As we embark upon another year, we have an opportunity to set some intentions – a new beginning to recreate our lives in the areas that feel stuck and not expansive.
So we resolve to change those areas, and we proclaim New Year’s Resolutions. It is certainly a worthy project, rooting out the parts of your life that are bogging you down. However most of us end up disappointed in ourselves weeks into the New Year.
We were taught that to make changes or get anything done is to power through, make it happen with pure push and will power. I have been a proud pusher for years – a believer that I can make things happen by sheer will power. What this does, instead, is exhaust me and keep me stuck in the illusion that muscling through actually works and is the only thing between success and failure. In fact, there are many other factors to contend with in this process. And the toll on our systems is self-evident by how many of us have stress-related issues, especially when the use of will power fails us.
Psychologist David DeSteno, who wrote “The Only Way to Keep Your Resolutions” in The New York Times (Dec. 29, 2017), contends that it is not a matter of not enough will power, but rather not enough gratitude, compassion, and pride. He believes it is these positive emotions of gratitude for life, compassion for others, and pride in what we do that supports us in finding patience and perseverance enough to make the changes we desire.
Sounds odd right? Actually it aligns with an aspect of my coaching work with clients – we track the specific qualities of well-being they want more of in their life. Over time, this becomes the orienting force, which allows them to determine how they use their time, what behaviors they want to change, and what states of being they want to experience. Because, after all, if you think about it, underneath everything we do are states of being we are going for.
If we set a goal to exercise every day, it is not necessarily because we love the act of exercising, but more because we love the effects: the relaxed state our body is in after a workout and the feeling of health and energy that comes from regularly moving.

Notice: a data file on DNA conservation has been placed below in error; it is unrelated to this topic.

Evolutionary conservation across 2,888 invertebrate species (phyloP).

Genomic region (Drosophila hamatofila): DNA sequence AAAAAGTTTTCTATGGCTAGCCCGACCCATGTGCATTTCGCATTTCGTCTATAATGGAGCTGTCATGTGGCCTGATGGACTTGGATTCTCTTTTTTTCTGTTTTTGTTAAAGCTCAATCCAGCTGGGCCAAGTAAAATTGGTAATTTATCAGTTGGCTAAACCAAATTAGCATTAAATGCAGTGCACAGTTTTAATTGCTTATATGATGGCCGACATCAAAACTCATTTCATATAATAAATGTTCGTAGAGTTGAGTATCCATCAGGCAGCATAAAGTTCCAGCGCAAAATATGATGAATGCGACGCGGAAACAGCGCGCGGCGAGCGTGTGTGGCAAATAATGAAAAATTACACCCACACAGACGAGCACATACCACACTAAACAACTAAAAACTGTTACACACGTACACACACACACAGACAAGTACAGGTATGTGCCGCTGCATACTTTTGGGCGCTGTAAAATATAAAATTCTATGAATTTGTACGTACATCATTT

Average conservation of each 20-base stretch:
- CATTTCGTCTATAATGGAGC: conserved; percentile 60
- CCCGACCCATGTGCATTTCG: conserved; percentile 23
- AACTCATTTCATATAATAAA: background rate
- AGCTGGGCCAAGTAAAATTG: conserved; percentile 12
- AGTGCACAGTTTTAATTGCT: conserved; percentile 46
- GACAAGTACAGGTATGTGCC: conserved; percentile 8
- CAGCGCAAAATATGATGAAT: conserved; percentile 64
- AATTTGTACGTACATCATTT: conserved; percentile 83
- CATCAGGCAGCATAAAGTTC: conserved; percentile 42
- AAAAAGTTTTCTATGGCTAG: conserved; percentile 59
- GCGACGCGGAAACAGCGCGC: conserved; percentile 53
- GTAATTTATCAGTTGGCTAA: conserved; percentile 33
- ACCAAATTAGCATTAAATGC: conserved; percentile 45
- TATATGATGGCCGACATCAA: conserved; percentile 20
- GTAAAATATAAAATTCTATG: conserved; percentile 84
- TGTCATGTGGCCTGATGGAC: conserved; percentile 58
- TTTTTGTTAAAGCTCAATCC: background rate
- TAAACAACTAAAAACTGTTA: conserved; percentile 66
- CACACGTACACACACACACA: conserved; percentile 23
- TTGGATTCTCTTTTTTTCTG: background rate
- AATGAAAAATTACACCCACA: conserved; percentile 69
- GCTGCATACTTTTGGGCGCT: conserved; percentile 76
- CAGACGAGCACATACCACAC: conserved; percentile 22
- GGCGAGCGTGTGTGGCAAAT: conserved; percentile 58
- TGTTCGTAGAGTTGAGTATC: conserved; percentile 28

If we set a goal to lose weight, it’s not to achieve a number on a scale, but to feel comfortable in our body, to like how we look in the mirror, to feel lean and strong.
If we set a goal of earning more money, it is not to have a bigger pile before us, but to bring more of a feeling of freedom, abundance, and ease into our life.
When we look deep enough at everything we do, we get to the layer of well-being that we are going for. And as we identify the well-being qualities that are important to us, they become a motivator to follow through with changing our behavior in order to experience more of those well-being qualities we want to experience.
Our lives are then oriented toward our Being. Doing – instead of being the driving, obsessive force – can then be channeled towards what is healthy, pleasurable and helpful for us, and away from what is habitually not helpful for us, so that we can live the life we want to be living, first and foremost as human Beings.
And we may even experience some other well-being emotions we didn’t expect: surprise, gratitude, and pride for all the resolutions we actually kept!
Diane Ingram, PCC, is a Coach, Coach Trainer, Workshop Facilitator, and Speaker for Personal and Professional Development. She is a regular contributor to Pawling Public Radio and the author of five books, most recently The Gift. To learn more, visit DianeIngram.com online.